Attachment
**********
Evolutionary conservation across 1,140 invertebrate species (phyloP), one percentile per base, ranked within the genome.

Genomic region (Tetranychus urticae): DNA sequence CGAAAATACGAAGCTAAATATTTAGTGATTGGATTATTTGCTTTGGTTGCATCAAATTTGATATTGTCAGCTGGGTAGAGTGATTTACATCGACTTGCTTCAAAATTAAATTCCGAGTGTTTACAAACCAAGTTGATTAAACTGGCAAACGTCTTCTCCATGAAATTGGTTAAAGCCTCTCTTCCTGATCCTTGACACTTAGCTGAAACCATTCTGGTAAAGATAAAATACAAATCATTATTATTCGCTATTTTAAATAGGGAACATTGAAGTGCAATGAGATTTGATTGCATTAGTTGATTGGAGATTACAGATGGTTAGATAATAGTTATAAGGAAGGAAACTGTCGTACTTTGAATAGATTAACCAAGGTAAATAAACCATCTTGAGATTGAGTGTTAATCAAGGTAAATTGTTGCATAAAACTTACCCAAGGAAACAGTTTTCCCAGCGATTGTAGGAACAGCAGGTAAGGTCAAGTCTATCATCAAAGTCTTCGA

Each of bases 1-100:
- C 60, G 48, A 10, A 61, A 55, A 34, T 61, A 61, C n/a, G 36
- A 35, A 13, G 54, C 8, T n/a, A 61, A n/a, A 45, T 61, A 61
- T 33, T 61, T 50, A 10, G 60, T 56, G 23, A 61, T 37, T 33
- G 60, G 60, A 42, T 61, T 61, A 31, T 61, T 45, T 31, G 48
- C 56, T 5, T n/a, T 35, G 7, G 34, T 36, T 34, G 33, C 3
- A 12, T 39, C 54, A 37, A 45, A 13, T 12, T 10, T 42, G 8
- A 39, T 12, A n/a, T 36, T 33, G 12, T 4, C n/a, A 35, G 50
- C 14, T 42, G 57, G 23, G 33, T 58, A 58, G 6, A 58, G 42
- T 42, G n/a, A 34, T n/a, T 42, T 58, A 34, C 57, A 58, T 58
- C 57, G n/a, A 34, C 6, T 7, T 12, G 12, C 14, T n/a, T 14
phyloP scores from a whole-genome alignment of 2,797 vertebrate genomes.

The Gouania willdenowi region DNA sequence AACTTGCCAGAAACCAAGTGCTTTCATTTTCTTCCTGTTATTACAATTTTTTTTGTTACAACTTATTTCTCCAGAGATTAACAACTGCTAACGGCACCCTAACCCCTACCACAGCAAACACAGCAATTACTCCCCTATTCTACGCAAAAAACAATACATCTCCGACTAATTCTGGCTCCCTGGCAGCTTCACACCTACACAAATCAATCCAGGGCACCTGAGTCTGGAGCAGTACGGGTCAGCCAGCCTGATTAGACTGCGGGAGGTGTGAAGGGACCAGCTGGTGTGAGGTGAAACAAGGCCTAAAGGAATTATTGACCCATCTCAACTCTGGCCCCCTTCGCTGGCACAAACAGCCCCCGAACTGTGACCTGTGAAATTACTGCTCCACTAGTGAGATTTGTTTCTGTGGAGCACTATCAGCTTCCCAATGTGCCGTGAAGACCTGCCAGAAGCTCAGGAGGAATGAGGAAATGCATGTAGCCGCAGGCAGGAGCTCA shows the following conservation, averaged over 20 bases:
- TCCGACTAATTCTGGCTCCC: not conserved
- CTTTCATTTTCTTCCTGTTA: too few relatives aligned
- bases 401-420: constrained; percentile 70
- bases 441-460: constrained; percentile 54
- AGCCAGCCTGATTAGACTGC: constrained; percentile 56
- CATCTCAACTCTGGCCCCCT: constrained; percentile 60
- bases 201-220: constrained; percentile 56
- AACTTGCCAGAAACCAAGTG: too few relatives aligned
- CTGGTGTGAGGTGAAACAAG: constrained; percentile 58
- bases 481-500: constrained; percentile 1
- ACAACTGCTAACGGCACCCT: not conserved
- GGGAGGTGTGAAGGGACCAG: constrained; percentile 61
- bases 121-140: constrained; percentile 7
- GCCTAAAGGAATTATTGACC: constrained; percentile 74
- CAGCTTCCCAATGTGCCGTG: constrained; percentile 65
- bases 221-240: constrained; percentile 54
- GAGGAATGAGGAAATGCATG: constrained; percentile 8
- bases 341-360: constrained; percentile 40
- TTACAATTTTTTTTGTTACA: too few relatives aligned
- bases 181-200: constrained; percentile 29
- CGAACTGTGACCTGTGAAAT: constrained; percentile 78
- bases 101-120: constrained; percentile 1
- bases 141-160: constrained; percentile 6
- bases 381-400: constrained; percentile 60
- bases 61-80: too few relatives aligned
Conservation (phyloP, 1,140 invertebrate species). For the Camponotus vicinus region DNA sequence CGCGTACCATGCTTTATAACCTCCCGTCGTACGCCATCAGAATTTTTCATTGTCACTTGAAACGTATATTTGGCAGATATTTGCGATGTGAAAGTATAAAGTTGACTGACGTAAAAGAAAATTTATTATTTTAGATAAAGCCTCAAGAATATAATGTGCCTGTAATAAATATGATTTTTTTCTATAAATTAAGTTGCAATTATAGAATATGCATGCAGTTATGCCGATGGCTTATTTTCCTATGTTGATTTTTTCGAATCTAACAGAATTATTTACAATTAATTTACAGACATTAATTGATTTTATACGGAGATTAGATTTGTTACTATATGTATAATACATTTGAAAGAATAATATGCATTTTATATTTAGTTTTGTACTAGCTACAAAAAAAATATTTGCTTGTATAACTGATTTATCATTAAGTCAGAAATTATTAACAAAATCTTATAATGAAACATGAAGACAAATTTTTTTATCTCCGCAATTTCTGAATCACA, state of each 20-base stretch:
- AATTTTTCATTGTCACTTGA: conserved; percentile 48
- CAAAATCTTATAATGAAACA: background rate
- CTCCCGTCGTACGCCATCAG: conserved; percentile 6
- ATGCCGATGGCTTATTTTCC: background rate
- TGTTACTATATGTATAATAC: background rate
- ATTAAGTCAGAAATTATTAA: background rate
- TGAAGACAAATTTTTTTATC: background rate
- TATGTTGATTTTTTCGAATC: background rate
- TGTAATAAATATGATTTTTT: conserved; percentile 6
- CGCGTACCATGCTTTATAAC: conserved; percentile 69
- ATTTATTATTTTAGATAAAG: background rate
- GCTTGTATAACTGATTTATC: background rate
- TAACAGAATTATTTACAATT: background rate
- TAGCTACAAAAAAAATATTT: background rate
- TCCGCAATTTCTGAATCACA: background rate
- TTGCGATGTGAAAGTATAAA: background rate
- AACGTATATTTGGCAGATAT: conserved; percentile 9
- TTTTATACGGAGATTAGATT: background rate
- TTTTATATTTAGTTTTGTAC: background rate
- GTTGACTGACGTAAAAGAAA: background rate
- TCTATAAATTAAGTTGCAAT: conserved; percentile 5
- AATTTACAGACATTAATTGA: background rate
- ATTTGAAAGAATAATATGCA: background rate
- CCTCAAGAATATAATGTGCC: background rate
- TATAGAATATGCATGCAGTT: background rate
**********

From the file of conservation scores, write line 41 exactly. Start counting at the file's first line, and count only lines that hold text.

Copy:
Conservation (phyloP, 1,140 invertebrate species). For the Camponotus vicinus region DNA sequence CGCGTACCATGCTTTATAACCTCCCGTCGTACGCCATCAGAATTTTTCATTGTCACTTGAAACGTATATTTGGCAGATATTTGCGATGTGAAAGTATAAAGTTGACTGACGTAAAAGAAAATTTATTATTTTAGATAAAGCCTCAAGAATATAATGTGCCTGTAATAAATATGATTTTTTTCTATAAATTAAGTTGCAATTATAGAATATGCATGCAGTTATGCCGATGGCTTATTTTCCTATGTTGATTTTTTCGAATCTAACAGAATTATTTACAATTAATTTACAGACATTAATTGATTTTATACGGAGATTAGATTTGTTACTATATGTATAATACATTTGAAAGAATAATATGCATTTTATATTTAGTTTTGTACTAGCTACAAAAAAAATATTTGCTTGTATAACTGATTTATCATTAAGTCAGAAATTATTAACAAAATCTTATAATGAAACATGAAGACAAATTTTTTTATCTCCGCAATTTCTGAATCACA, state of each 20-base stretch: